Modern Congo: 1930 - 1960

14 October - 23 December 2023

"The artist is shaped by this perpetual back and forth from himself to others. Halfway between the beauty he cannot live without and the community he cannot tear himself away from."

Albert Camus

Beauté Congo exhibition at the Fondation Cartier pour l'Art Contemporain took place in 2015. We unveiled a collection of works by modern and contemporary artists. Written freely, this story covers almost a century of creation. It was the result of both chance and necessity. The chance of contacts between men, Congolese and Europeans, separated by their roots and culture, and the need to follow the thread to present what the artists had produced: a sum of masterful works testifying to the artistic zeal of the Congo.

A new exhibition, Modern Congo, presented at MAGNIN-A Gallery, focuses on the two distinct periods of the modern artists (1927-1932) and the so-called "Hangar artists" (1946-1954), forerunners of contemporary painting in Central Africa.

Amazed by the modernity of the paintings adorning hut walls, Belgian Georges Thiry, then based in Congo, spotted Albert and Antoinette Lubaki in the village of Bukama in Katanga in 1926, then Tshyela Ntendu [Djilatendo] in Kasai in 1927. He supplied colors and paper to these "hut decorators", who began painting village life, the bush, wildlife and pure, abstract, superbly colored geometric compositions. This first European look at modern Congolese art was followed by exhibitions and a genuine fascination. Lubaki exhibited for the first time in 1929 at the inauguration of the Palais des Beaux-Arts in Brussels, then at the Musée d'Ethnographie in Geneva and, under the aegis of Jazz magazine, at the Charles-Auguste Girard gallery in Paris in 1931. Tshyela Ntendu [Djilatendo] took part in the 1931 colonial exhibition in Vincennes and then Rome. The same year, the Galerie du Centaure in Brussels exhibited his work alongside that of Permeke, Delvaux and Magritte. But it all ended when Thiry and his superior Gaston-Denys Périer, a lover of modern art in Brussels, fell out.

The next encounter between Europe and Congo took place just after the war, when French sailor Pierre Romain-Desfossés, a painter in his spare time, gave up everything in France and moved to Elisabethville (now Lubumbashi). Convinced that this immense, rich country had a fundamentally different aesthetic, he founded the "Hangar" workshop in 1946, bringing together a number of artists to whom he gave complete freedom and urged them "to let their inventive genius blossom in order to express their perception of reality".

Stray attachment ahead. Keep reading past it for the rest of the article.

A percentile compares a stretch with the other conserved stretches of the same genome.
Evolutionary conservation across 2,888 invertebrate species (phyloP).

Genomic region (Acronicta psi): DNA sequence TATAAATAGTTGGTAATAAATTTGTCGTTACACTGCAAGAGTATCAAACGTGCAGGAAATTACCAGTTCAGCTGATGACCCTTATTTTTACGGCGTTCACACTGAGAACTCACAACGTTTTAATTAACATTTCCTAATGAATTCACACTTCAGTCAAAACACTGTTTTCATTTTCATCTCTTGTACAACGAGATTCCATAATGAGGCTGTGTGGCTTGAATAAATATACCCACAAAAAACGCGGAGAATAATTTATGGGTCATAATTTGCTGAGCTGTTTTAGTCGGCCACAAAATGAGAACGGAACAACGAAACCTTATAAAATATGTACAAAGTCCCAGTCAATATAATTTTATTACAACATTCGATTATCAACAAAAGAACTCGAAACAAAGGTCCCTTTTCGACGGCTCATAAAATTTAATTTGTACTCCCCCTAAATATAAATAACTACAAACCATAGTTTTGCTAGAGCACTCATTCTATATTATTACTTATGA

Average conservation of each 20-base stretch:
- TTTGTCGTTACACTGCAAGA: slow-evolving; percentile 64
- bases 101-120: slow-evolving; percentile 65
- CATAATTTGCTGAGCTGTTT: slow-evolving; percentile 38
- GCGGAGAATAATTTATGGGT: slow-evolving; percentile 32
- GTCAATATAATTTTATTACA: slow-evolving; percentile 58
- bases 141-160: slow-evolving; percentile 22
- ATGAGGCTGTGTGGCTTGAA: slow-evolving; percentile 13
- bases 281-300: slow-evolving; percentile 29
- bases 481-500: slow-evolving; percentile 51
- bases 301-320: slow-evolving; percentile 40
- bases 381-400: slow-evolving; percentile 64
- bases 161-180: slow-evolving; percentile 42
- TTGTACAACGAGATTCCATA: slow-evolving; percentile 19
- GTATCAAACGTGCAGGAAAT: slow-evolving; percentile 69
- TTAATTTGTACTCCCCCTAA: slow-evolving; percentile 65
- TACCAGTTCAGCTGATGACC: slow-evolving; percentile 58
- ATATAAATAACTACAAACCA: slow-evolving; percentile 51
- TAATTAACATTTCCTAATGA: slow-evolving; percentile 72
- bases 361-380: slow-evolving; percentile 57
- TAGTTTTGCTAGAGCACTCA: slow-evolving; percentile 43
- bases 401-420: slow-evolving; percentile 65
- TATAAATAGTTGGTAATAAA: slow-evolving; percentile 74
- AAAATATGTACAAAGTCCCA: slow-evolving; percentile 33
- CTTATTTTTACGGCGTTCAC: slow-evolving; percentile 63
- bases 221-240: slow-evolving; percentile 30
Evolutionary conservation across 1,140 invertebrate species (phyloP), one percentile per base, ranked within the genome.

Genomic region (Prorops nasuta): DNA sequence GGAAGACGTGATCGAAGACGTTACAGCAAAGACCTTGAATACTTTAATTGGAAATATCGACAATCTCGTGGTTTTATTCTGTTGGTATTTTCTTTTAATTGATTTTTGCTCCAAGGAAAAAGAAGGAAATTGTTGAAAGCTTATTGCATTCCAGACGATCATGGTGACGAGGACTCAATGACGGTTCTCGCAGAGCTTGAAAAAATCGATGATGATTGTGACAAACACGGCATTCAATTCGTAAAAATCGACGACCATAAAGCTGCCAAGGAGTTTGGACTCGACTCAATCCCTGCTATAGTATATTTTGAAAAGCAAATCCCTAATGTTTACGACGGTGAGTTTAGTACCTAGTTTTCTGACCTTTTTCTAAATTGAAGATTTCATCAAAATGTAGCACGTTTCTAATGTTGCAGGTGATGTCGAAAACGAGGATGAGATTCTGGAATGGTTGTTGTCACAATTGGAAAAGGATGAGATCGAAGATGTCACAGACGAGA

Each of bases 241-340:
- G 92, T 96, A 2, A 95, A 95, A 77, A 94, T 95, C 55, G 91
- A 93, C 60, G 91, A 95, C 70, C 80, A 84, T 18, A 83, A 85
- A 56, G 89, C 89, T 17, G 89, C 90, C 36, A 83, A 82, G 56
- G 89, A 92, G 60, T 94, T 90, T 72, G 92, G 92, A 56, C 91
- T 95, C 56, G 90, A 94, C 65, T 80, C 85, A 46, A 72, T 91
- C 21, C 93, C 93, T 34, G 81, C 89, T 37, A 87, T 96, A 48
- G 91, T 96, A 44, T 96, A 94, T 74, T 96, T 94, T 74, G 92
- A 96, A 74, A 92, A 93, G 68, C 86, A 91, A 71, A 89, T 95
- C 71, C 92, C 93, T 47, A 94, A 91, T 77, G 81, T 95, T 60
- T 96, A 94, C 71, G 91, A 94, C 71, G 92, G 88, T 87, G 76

A dozen artists have made a name for themselves: Pilipili Mulongoy, Mwenze, Kibwanga, Bela, Ilunga, Kayembe, Kaballa, N'Kulu... Each has his own style. They capture their environment, their traditions, everything that makes up their daily lives: animals, fish, villagers...the nature to which they are united. They saturate their paintings with colors and signs; there is no such thing as a void. They transcend reality with an intense poetic gesture. Birds swim, fish fly, the bush comes alive; the nature and fauna they represent are less those they see than those they experience. They are a bridge between the tangible and the intangible. For anyone familiar with the art of the Congo, the Hangar's works bear the blood and ardor of this vast country, from which they spring with unprecedented creativity. There is no connection between them and the Lubaki and Djilatendo periods. They just happened. At the beginning of the 1950s, numerous exhibitions presented their work in Belgium, Paris, Rome, London, at MoMA in New York and in South Africa. Since then, most of their work has been "forgotten", until the Beauté Congo exhibition at the Fondation Cartier pour l'Art Contemporain in 2015. 

90 years after the Palais des Beaux-Arts and Galerie Centaure in Brussels, 70 years after MoMA, the Modern Congo exhibition at MAGNIN-A Gallery focuses exclusively on some of the most exceptional and rare modern works from 1930-1960, catalogued to date. It brings together some fifty works from the vibrant Congo, whose energies range from the quietest to the most volcanic. There are no instructions for viewing these works, other than to be open-minded enough to make them your own, each in his or her own way.